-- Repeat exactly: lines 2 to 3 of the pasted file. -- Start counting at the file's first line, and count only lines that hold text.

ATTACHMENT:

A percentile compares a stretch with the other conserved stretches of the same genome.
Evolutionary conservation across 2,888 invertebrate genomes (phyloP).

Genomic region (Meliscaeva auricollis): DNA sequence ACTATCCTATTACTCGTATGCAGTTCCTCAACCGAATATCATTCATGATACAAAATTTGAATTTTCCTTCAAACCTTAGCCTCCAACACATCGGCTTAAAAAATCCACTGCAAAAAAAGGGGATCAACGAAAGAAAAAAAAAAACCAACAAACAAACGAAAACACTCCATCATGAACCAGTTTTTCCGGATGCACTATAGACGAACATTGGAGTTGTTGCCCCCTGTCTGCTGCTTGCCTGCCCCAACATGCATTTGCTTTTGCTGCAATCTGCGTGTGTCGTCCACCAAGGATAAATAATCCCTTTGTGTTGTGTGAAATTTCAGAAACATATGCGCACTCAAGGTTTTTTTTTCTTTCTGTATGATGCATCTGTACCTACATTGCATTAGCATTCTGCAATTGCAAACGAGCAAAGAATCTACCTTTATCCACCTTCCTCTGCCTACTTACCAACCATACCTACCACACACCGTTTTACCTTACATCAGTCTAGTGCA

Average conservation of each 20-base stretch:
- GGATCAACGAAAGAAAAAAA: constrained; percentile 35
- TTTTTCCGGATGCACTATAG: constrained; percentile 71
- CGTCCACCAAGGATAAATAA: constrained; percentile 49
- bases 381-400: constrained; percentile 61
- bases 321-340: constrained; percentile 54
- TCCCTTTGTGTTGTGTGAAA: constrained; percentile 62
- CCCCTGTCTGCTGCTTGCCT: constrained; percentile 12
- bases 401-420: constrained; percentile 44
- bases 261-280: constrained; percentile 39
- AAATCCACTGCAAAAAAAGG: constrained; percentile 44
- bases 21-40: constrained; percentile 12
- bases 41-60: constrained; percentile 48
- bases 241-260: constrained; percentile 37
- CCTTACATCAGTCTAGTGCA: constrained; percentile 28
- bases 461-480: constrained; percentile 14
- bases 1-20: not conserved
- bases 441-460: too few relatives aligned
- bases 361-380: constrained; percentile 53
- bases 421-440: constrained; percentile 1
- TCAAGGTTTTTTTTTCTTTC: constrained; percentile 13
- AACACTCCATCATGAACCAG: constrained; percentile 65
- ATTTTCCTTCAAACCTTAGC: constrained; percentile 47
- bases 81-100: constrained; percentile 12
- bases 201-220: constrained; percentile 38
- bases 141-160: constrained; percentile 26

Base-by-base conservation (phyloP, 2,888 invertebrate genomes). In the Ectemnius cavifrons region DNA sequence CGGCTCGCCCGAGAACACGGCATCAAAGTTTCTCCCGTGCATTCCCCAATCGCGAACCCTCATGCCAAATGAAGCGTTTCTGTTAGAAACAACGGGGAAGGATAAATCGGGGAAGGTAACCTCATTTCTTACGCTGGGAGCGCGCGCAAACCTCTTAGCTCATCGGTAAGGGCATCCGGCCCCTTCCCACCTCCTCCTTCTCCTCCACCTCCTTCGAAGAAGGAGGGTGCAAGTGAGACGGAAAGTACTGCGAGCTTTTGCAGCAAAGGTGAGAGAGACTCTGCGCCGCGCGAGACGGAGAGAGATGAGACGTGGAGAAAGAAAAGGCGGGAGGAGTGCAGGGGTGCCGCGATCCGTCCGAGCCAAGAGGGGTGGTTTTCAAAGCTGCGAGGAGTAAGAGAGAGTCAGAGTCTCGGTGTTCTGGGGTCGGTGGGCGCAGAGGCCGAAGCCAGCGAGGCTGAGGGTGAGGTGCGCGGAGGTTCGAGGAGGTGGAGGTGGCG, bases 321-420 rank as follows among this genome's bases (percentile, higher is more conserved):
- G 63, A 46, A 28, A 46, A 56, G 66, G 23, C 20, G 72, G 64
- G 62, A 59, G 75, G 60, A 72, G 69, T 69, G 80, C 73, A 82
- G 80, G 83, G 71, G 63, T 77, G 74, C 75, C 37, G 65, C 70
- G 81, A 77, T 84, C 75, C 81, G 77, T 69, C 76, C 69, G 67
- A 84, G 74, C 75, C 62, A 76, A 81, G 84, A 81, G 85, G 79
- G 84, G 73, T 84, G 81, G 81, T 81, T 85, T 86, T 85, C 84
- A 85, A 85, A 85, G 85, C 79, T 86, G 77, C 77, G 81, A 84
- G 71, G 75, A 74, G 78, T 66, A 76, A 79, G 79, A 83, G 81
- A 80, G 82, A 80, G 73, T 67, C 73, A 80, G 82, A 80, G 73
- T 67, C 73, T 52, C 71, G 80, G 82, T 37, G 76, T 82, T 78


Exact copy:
Evolutionary conservation across 2,888 invertebrate genomes (phyloP).

Genomic region (Meliscaeva auricollis): DNA sequence ACTATCCTATTACTCGTATGCAGTTCCTCAACCGAATATCATTCATGATACAAAATTTGAATTTTCCTTCAAACCTTAGCCTCCAACACATCGGCTTAAAAAATCCACTGCAAAAAAAGGGGATCAACGAAAGAAAAAAAAAAACCAACAAACAAACGAAAACACTCCATCATGAACCAGTTTTTCCGGATGCACTATAGACGAACATTGGAGTTGTTGCCCCCTGTCTGCTGCTTGCCTGCCCCAACATGCATTTGCTTTTGCTGCAATCTGCGTGTGTCGTCCACCAAGGATAAATAATCCCTTTGTGTTGTGTGAAATTTCAGAAACATATGCGCACTCAAGGTTTTTTTTTCTTTCTGTATGATGCATCTGTACCTACATTGCATTAGCATTCTGCAATTGCAAACGAGCAAAGAATCTACCTTTATCCACCTTCCTCTGCCTACTTACCAACCATACCTACCACACACCGTTTTACCTTACATCAGTCTAGTGCA